Peter Shaffer

Peter Shaffer was a British playwright and author of several award-winning plays including Equus (1973) and Amadeus (1979), which was adapted into an Oscar-winning film.


Born in Liverpool on May 15, 1926, Peter Shaffer was educated at St. Paul’s and Trinity College, Cambridge where he studied history. He went on to write more than 18 plays including the stage classics Equus (1973) and Amadeus (1979), which were both adapted into films. The film version of Amadeus won eight Oscars including an Academy Award for Best Adapted Screenplay for Shaffer and Best Picture. Shaffer died on June 6, 2016 in Ireland at the age of 90.

Theater Career

Shaffer launched his theater career with his debut play, Five-Finger Exercise, which was directed by John Gielgud in 1958 and well-received in both London and New York. He followed that success with the 1964 hit The Royal Hunt of the Sun in 1964, which was the first staging of a new play at the National Theatre in London. In 1965, he wrote the farce Black Comedy, starring Maggie Smith, Albert Finney and Derek Jacobi.

In 1973, Equus premiered, one of Shaffer's most well-known plays about a teenage stable boy and his disturbing obsession with horses. Equus won a Tony Award and was adapted into a 1977 film directed by Sidney Lumet and starring Peter Firth and Richard Burton. Shaffer was nominated for an Academy Award for Best Adapted Screenplay for the film version of Equus. In 2007, the play was revived in the West End and on Broadway, featuring Daniel Radcliffe in his stage debut.

In 1979, Shaffer had another Tony Award-winning hit with Amadeus, his play about the rivalry between composers Wolfgang Amadeus Mozart and Antonio Salieri. The play was adapted into a film in 1984, directed by Milos Forman and starring Tom Hulce as Mozart and F. Murray Abraham as Salieri. The film won eight Oscars including an Academy Award for Best Adapted Screenplay for Shaffer and Best Picture.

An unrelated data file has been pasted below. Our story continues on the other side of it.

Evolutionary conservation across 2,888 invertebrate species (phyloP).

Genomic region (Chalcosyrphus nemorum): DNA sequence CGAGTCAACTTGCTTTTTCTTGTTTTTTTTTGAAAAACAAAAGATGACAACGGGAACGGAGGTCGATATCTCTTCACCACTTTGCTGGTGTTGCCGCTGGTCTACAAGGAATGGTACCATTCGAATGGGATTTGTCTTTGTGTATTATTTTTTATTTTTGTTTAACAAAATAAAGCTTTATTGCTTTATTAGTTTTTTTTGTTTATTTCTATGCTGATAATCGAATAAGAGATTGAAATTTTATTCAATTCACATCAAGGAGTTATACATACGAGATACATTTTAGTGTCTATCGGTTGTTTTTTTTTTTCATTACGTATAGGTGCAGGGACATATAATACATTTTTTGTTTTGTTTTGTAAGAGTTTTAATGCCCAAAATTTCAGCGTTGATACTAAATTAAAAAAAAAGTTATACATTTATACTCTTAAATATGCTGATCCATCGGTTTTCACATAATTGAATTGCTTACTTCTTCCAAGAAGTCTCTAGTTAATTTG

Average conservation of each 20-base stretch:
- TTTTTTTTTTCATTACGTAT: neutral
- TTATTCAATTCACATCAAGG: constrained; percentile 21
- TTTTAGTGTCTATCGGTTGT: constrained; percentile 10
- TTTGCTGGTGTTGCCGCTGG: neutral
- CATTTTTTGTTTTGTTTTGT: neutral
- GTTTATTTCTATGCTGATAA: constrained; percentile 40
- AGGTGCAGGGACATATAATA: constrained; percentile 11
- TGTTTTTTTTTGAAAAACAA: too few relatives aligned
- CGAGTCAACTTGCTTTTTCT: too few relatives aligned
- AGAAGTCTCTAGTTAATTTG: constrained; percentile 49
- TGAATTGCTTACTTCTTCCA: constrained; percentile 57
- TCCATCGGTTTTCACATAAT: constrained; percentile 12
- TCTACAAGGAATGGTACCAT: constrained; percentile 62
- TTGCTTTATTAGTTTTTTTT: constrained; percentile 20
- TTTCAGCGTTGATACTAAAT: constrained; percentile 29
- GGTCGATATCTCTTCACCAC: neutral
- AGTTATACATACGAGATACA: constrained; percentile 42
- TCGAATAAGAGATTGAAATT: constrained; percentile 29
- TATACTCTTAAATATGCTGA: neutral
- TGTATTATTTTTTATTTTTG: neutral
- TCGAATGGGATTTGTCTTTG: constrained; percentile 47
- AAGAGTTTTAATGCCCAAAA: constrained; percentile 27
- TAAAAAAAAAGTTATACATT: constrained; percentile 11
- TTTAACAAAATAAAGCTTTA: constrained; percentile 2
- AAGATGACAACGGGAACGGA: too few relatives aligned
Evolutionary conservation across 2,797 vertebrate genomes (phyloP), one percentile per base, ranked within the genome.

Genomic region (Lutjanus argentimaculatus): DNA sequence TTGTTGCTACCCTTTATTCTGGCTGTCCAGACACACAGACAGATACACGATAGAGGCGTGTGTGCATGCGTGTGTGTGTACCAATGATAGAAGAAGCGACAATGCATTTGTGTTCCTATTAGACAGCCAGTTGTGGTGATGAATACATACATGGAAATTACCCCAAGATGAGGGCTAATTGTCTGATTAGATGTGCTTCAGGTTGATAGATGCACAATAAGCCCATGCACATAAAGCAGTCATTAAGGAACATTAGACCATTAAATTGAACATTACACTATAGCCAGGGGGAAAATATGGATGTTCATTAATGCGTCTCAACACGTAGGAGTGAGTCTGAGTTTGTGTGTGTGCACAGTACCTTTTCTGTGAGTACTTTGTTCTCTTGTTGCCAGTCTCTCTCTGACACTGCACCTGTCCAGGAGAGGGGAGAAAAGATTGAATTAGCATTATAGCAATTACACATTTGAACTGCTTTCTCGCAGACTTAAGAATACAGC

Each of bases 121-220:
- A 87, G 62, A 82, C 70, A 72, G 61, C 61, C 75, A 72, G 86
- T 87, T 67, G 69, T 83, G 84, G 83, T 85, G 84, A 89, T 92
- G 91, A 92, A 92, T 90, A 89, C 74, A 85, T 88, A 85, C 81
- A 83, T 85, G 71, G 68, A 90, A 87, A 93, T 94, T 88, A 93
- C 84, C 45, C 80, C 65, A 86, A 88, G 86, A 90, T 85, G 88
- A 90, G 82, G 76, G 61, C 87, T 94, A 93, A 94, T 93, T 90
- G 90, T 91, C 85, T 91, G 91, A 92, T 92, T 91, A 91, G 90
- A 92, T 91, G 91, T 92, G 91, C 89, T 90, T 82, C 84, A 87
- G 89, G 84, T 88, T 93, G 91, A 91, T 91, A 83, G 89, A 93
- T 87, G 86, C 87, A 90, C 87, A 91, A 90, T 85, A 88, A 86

Shaffer also wrote the comedy Lettice and Lovage, which was staged in 1987 and starred Maggie Smith in a Tony Award-winning performance.

Shaffer wrote over 18 play over the course of his career. Queen Elizabeth II knighted him in 2001, and he was inducted into the American Theater Hall of Fame in 2007.

Shaffer's twin brother Anthony was also a playwright who wrote the play Sleuth (1970), which was adapted into an Oscar-nominated movie.

Death & Legacy

Shaffer died on June 6, 2016 while visiting southwestern Ireland. He was 90 years old. Following Shaffer's death, his agent Rupert Lord described the playwright in a statement as "one of the true greats of British theatre as well as a wonderful friend, wickedly funny man and sparkling raconteur whose lifelong passion for his own art was matched by his love for music, painting and architecture."

Leave a Reply

Your email address will not be published. Required fields are marked *